19 May 2006
EISENHOWER, Dwight D. Three drafts of The Second Inaugural Address EACH WITH EXTENSIVE AUTOGRAPH EMENDATIONS IN EISENHOWER'S HAND. Draft no. 1, 18 December 1956; Draft no. 5, 16 January 1957; Draft no. 8, 19 January 1957. Together 28 pages, 4to. Eisenhower's emendations in pencil.
"WE LIVE IN A LAND OF PLENTY, BUT RARELY HAS THIS EARTH KNOWN SUCH PERIL AS TODAY"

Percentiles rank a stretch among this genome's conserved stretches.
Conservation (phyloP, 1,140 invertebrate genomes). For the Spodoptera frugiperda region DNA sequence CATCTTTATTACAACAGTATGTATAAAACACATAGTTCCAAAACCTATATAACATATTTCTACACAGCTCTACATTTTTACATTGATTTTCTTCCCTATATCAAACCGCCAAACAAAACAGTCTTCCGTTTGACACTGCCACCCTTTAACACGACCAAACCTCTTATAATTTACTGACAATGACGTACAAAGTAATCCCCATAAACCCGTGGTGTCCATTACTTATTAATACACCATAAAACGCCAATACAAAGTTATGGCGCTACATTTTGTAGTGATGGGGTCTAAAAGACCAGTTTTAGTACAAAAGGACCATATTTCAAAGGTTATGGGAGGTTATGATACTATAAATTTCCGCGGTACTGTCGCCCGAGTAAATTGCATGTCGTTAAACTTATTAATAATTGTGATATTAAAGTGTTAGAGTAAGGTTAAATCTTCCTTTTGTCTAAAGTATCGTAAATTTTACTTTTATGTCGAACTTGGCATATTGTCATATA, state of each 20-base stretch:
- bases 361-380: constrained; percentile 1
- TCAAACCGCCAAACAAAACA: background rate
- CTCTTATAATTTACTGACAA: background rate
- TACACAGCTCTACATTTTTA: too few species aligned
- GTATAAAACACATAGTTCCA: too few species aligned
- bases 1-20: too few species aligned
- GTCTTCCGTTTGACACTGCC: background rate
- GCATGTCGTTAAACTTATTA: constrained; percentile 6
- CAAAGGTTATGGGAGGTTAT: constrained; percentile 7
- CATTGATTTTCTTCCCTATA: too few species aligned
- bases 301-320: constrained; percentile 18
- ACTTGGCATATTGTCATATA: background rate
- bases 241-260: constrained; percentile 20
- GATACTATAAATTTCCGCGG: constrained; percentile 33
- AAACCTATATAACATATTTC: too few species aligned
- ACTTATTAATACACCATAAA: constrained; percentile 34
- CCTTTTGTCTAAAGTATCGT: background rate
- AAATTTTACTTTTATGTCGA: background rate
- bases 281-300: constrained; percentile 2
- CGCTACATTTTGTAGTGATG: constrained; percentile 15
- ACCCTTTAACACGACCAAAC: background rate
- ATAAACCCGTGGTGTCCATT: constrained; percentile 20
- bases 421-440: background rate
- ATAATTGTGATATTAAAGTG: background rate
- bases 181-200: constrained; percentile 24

THREE DRAFTS THAT TRACE THE EVOLUTION OF EISENHOWER'S SECOND INAUGURAL ADDRESS, composed with Ike's favorite wordsmith, Emmet J. Hughes, including the very first draft. Draft no. 1 contains about two dozen words in Eisenhower's hand, sometime correcting or altering a single word or phrase, sometime introducing an entirely new thought: "we seek no domination over others, of whatever kind." Draft no. 5, created almost a month later, contains the heaviest amount of corrections. There are over 75 words in Ike's hand, and Hughes inter-lined his own revisions in red type. Eisenhower adds some ominous lines: "We live in a land of plenty, but rarely has this earth known such peril as today." But his general theme is hopeful: "the American experiement," he writes towards the end of this draft, "has for generations, fired the passion and the courage of millions elsewhere seeking freedom and equality. And in physical progress the American story has excited the longing of all needy peoples for some satisfaction of their material wants." The final draft, created the day before the Inauguration, contains the fewest alterations.
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